I may know, for example, that Businessman X has given money to the Labour Party. But how do I know for certain whether his donation has affected policy? Donor influence takes many forms. Precisely what has come to light has been the extent to which the affairs of Mr Ashcroft, Belize businessman and British party donor, became inextricably intertwined with the Government of the day, which was wasting valuable time, not to mention taxpayers' money, on diplomatic initiatives on his behalf. Perhaps this had nothing to do with the fact that he had been a party donor since the early Eighties. Perhaps pigs can fly.

Ironically, the Neill proposals will not in fact make any difference to the case of Michael Ashcroft, since the ban on foreign donors will not cover those who are UK citizens, wherever they operate from and wherever they pay tax. But in any case the argument that a pounds 20m cap plus transparency plus some sensible lesser reforms, will once and for all kill off the row over how political parties are funded, is, I suspect, forlorn.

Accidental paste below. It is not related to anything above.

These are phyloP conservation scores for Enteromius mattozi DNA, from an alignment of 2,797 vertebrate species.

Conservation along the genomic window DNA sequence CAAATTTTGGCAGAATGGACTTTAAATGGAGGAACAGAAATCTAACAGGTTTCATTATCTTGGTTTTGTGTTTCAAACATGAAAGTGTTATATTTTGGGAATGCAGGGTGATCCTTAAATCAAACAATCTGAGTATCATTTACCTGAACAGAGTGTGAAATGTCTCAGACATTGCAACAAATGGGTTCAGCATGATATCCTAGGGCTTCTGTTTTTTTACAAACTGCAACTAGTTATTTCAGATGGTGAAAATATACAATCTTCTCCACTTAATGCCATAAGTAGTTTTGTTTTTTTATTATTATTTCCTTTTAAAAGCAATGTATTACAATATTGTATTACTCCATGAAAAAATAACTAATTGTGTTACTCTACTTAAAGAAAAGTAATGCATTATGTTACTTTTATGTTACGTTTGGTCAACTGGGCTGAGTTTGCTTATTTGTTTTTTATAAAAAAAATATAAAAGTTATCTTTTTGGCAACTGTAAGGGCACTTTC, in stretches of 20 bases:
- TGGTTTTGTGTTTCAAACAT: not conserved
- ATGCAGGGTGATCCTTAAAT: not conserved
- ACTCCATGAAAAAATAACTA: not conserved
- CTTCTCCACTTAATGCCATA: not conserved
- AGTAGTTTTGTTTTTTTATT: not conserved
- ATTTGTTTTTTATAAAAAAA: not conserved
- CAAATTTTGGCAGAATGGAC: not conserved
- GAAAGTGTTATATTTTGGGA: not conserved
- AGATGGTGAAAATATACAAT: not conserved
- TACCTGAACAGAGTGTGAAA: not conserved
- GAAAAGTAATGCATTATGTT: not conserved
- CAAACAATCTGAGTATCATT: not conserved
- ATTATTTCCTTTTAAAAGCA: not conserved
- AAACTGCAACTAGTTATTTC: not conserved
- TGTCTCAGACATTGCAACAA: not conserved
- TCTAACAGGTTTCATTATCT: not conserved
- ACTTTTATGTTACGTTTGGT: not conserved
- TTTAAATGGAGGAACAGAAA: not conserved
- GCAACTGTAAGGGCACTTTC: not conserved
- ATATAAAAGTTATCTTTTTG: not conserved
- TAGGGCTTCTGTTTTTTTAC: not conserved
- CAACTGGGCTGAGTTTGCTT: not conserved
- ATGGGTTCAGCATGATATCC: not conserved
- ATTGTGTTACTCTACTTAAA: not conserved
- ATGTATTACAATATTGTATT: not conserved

One of the most striking aspects of the Ashcroft affair has been the scale of his beneficence - pounds 3m in recent years. It is not unduly cynical to suspect that the more that is given, the more the beneficiary is vulnerable to influence, whether the donation is from Mr Ashcroft, or the animal rights lobby, or a supermarket boss. Yet the Neill committee in the end rejected a limit on individual donations. The idea that the electorate is better informed as a result of the extra money spent on election campaigns is simply not sustainable. But Lord Neill's committee also rejected the sensible proposal by the current chairman of the Home Affairs Select Committee, Chris Mullin, that the overall cap should be set at a much lower level of pounds 10m, to reduce the cost of fighting election campaigns.